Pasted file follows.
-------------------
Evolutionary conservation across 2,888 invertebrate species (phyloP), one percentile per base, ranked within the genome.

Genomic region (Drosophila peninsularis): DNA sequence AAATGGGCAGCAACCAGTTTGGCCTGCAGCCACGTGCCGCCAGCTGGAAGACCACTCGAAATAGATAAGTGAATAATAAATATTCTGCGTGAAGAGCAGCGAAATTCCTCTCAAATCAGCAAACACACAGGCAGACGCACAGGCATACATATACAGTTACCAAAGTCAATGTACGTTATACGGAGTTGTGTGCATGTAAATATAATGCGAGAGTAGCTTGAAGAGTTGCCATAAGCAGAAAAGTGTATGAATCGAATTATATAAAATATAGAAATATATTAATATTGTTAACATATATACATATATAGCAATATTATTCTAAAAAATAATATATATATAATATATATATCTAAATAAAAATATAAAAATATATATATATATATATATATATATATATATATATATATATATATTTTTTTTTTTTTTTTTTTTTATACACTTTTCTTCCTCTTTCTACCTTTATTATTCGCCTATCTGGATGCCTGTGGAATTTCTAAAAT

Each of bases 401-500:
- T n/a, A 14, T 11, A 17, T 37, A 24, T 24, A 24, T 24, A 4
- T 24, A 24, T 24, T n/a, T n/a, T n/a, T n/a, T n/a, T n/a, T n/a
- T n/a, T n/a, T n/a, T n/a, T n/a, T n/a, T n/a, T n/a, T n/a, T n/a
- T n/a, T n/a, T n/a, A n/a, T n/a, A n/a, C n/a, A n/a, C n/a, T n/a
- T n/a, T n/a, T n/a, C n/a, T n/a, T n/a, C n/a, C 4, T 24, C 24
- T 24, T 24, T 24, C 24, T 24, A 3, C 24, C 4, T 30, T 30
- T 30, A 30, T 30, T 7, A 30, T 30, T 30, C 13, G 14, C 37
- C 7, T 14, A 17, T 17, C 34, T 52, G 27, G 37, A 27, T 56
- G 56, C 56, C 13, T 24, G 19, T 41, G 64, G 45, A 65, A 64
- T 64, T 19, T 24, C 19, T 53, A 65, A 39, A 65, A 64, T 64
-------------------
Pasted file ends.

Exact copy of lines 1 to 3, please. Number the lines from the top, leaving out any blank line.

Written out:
Evolutionary conservation across 2,888 invertebrate species (phyloP), one percentile per base, ranked within the genome.

Genomic region (Drosophila peninsularis): DNA sequence AAATGGGCAGCAACCAGTTTGGCCTGCAGCCACGTGCCGCCAGCTGGAAGACCACTCGAAATAGATAAGTGAATAATAAATATTCTGCGTGAAGAGCAGCGAAATTCCTCTCAAATCAGCAAACACACAGGCAGACGCACAGGCATACATATACAGTTACCAAAGTCAATGTACGTTATACGGAGTTGTGTGCATGTAAATATAATGCGAGAGTAGCTTGAAGAGTTGCCATAAGCAGAAAAGTGTATGAATCGAATTATATAAAATATAGAAATATATTAATATTGTTAACATATATACATATATAGCAATATTATTCTAAAAAATAATATATATATAATATATATATCTAAATAAAAATATAAAAATATATATATATATATATATATATATATATATATATATATATATATTTTTTTTTTTTTTTTTTTTTATACACTTTTCTTCCTCTTTCTACCTTTATTATTCGCCTATCTGGATGCCTGTGGAATTTCTAAAAT

Each of bases 401-500: